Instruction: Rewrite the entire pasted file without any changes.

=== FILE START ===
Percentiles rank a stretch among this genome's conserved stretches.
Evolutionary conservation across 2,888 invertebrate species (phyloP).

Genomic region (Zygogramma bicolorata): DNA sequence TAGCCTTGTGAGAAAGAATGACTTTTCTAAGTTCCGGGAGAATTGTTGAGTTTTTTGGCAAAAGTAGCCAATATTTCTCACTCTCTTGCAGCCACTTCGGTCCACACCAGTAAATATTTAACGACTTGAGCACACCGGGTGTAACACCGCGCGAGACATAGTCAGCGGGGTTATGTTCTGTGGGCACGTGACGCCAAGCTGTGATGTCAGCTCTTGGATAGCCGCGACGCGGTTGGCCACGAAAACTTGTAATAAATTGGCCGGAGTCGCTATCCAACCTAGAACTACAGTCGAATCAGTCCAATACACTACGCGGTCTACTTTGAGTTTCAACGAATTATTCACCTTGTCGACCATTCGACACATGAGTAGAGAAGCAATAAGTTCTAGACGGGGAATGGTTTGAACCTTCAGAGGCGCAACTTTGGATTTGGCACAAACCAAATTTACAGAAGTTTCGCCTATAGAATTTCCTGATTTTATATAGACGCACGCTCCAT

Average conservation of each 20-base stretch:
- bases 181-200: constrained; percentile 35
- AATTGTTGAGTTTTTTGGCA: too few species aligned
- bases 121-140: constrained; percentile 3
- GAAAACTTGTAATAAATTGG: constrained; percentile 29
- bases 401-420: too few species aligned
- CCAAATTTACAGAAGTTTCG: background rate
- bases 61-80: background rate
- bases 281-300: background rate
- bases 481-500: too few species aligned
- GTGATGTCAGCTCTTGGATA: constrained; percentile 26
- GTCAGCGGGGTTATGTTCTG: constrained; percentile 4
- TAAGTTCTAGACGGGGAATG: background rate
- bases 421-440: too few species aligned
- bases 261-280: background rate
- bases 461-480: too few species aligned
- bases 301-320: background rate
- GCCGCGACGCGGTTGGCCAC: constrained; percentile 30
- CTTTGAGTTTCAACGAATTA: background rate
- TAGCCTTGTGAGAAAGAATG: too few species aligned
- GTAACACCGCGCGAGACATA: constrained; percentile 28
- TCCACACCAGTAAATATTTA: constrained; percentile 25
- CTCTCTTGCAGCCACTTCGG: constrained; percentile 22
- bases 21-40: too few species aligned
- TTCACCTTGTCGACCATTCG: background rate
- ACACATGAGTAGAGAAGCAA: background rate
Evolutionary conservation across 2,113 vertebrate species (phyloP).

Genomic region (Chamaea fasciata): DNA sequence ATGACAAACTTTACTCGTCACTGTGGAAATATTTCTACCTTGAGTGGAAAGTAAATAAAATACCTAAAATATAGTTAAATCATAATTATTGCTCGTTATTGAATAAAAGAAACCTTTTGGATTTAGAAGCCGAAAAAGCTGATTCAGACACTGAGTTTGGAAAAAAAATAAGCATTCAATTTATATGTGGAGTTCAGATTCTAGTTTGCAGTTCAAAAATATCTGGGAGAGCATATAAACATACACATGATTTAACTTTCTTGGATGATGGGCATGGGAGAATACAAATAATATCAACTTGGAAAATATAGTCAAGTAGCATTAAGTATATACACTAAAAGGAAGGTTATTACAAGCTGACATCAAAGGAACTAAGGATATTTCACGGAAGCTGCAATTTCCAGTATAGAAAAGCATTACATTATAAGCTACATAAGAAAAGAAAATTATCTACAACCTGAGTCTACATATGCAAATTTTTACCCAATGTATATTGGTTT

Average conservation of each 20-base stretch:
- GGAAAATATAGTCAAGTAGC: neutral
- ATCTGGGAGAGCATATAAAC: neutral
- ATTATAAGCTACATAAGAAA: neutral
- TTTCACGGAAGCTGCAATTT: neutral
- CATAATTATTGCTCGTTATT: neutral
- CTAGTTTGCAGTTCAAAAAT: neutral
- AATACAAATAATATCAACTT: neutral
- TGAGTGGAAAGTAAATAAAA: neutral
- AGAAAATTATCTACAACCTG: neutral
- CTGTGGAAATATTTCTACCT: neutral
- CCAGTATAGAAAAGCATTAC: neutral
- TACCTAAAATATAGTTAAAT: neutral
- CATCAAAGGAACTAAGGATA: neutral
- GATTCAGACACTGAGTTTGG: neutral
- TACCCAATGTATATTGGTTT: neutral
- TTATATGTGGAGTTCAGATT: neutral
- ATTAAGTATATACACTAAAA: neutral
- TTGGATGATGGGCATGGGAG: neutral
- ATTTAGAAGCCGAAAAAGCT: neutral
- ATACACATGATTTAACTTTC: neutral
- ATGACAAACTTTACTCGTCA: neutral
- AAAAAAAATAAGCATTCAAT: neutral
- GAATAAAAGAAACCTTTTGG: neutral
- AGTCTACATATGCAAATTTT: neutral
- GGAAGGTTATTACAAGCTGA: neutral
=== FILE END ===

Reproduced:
Percentiles rank a stretch among this genome's conserved stretches.
Evolutionary conservation across 2,888 invertebrate species (phyloP).

Genomic region (Zygogramma bicolorata): DNA sequence TAGCCTTGTGAGAAAGAATGACTTTTCTAAGTTCCGGGAGAATTGTTGAGTTTTTTGGCAAAAGTAGCCAATATTTCTCACTCTCTTGCAGCCACTTCGGTCCACACCAGTAAATATTTAACGACTTGAGCACACCGGGTGTAACACCGCGCGAGACATAGTCAGCGGGGTTATGTTCTGTGGGCACGTGACGCCAAGCTGTGATGTCAGCTCTTGGATAGCCGCGACGCGGTTGGCCACGAAAACTTGTAATAAATTGGCCGGAGTCGCTATCCAACCTAGAACTACAGTCGAATCAGTCCAATACACTACGCGGTCTACTTTGAGTTTCAACGAATTATTCACCTTGTCGACCATTCGACACATGAGTAGAGAAGCAATAAGTTCTAGACGGGGAATGGTTTGAACCTTCAGAGGCGCAACTTTGGATTTGGCACAAACCAAATTTACAGAAGTTTCGCCTATAGAATTTCCTGATTTTATATAGACGCACGCTCCAT

Average conservation of each 20-base stretch:
- bases 181-200: constrained; percentile 35
- AATTGTTGAGTTTTTTGGCA: too few species aligned
- bases 121-140: constrained; percentile 3
- GAAAACTTGTAATAAATTGG: constrained; percentile 29
- bases 401-420: too few species aligned
- CCAAATTTACAGAAGTTTCG: background rate
- bases 61-80: background rate
- bases 281-300: background rate
- bases 481-500: too few species aligned
- GTGATGTCAGCTCTTGGATA: constrained; percentile 26
- GTCAGCGGGGTTATGTTCTG: constrained; percentile 4
- TAAGTTCTAGACGGGGAATG: background rate
- bases 421-440: too few species aligned
- bases 261-280: background rate
- bases 461-480: too few species aligned
- bases 301-320: background rate
- GCCGCGACGCGGTTGGCCAC: constrained; percentile 30
- CTTTGAGTTTCAACGAATTA: background rate
- TAGCCTTGTGAGAAAGAATG: too few species aligned
- GTAACACCGCGCGAGACATA: constrained; percentile 28
- TCCACACCAGTAAATATTTA: constrained; percentile 25
- CTCTCTTGCAGCCACTTCGG: constrained; percentile 22
- bases 21-40: too few species aligned
- TTCACCTTGTCGACCATTCG: background rate
- ACACATGAGTAGAGAAGCAA: background rate
Evolutionary conservation across 2,113 vertebrate species (phyloP).

Genomic region (Chamaea fasciata): DNA sequence ATGACAAACTTTACTCGTCACTGTGGAAATATTTCTACCTTGAGTGGAAAGTAAATAAAATACCTAAAATATAGTTAAATCATAATTATTGCTCGTTATTGAATAAAAGAAACCTTTTGGATTTAGAAGCCGAAAAAGCTGATTCAGACACTGAGTTTGGAAAAAAAATAAGCATTCAATTTATATGTGGAGTTCAGATTCTAGTTTGCAGTTCAAAAATATCTGGGAGAGCATATAAACATACACATGATTTAACTTTCTTGGATGATGGGCATGGGAGAATACAAATAATATCAACTTGGAAAATATAGTCAAGTAGCATTAAGTATATACACTAAAAGGAAGGTTATTACAAGCTGACATCAAAGGAACTAAGGATATTTCACGGAAGCTGCAATTTCCAGTATAGAAAAGCATTACATTATAAGCTACATAAGAAAAGAAAATTATCTACAACCTGAGTCTACATATGCAAATTTTTACCCAATGTATATTGGTTT

Average conservation of each 20-base stretch:
- GGAAAATATAGTCAAGTAGC: neutral
- ATCTGGGAGAGCATATAAAC: neutral
- ATTATAAGCTACATAAGAAA: neutral
- TTTCACGGAAGCTGCAATTT: neutral
- CATAATTATTGCTCGTTATT: neutral
- CTAGTTTGCAGTTCAAAAAT: neutral
- AATACAAATAATATCAACTT: neutral
- TGAGTGGAAAGTAAATAAAA: neutral
- AGAAAATTATCTACAACCTG: neutral
- CTGTGGAAATATTTCTACCT: neutral
- CCAGTATAGAAAAGCATTAC: neutral
- TACCTAAAATATAGTTAAAT: neutral
- CATCAAAGGAACTAAGGATA: neutral
- GATTCAGACACTGAGTTTGG: neutral
- TACCCAATGTATATTGGTTT: neutral
- TTATATGTGGAGTTCAGATT: neutral
- ATTAAGTATATACACTAAAA: neutral
- TTGGATGATGGGCATGGGAG: neutral
- ATTTAGAAGCCGAAAAAGCT: neutral
- ATACACATGATTTAACTTTC: neutral
- ATGACAAACTTTACTCGTCA: neutral
- AAAAAAAATAAGCATTCAAT: neutral
- GAATAAAAGAAACCTTTTGG: neutral
- AGTCTACATATGCAAATTTT: neutral
- GGAAGGTTATTACAAGCTGA: neutral